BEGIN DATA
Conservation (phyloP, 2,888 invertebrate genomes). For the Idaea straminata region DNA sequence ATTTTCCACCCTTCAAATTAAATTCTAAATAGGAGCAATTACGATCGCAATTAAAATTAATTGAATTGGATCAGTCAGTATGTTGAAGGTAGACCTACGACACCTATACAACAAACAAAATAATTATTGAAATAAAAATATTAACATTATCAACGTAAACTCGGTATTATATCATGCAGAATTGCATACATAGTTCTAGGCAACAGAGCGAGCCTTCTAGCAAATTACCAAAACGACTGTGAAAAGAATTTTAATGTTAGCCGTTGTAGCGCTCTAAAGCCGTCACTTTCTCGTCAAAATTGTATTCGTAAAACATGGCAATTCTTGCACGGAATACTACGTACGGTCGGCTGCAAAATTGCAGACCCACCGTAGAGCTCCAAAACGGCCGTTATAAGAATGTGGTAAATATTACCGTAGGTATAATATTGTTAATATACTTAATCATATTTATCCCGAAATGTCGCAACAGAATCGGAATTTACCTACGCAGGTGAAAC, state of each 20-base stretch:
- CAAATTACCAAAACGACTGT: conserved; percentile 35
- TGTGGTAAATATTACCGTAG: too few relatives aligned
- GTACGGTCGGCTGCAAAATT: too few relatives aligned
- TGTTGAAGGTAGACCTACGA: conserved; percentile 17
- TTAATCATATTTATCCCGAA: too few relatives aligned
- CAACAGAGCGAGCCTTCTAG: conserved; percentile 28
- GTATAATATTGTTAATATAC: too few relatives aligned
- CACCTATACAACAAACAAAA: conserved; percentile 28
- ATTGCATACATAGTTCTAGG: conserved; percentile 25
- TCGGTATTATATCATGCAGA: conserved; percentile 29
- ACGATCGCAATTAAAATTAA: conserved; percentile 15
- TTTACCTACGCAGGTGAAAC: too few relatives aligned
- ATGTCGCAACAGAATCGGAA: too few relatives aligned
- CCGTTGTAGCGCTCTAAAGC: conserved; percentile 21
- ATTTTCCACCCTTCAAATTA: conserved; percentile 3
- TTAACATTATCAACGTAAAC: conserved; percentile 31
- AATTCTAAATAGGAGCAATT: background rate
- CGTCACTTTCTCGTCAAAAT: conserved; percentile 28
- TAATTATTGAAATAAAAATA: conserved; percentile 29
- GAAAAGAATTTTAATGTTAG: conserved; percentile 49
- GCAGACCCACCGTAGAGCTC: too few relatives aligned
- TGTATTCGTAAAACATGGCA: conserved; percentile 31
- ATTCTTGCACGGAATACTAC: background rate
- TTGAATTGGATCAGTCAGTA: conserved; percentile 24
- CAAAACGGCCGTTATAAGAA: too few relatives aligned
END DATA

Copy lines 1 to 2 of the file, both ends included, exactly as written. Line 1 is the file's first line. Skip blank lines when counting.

Conservation (phyloP, 2,888 invertebrate genomes). For the Idaea straminata region DNA sequence ATTTTCCACCCTTCAAATTAAATTCTAAATAGGAGCAATTACGATCGCAATTAAAATTAATTGAATTGGATCAGTCAGTATGTTGAAGGTAGACCTACGACACCTATACAACAAACAAAATAATTATTGAAATAAAAATATTAACATTATCAACGTAAACTCGGTATTATATCATGCAGAATTGCATACATAGTTCTAGGCAACAGAGCGAGCCTTCTAGCAAATTACCAAAACGACTGTGAAAAGAATTTTAATGTTAGCCGTTGTAGCGCTCTAAAGCCGTCACTTTCTCGTCAAAATTGTATTCGTAAAACATGGCAATTCTTGCACGGAATACTACGTACGGTCGGCTGCAAAATTGCAGACCCACCGTAGAGCTCCAAAACGGCCGTTATAAGAATGTGGTAAATATTACCGTAGGTATAATATTGTTAATATACTTAATCATATTTATCCCGAAATGTCGCAACAGAATCGGAATTTACCTACGCAGGTGAAAC, state of each 20-base stretch:
- CAAATTACCAAAACGACTGT: conserved; percentile 35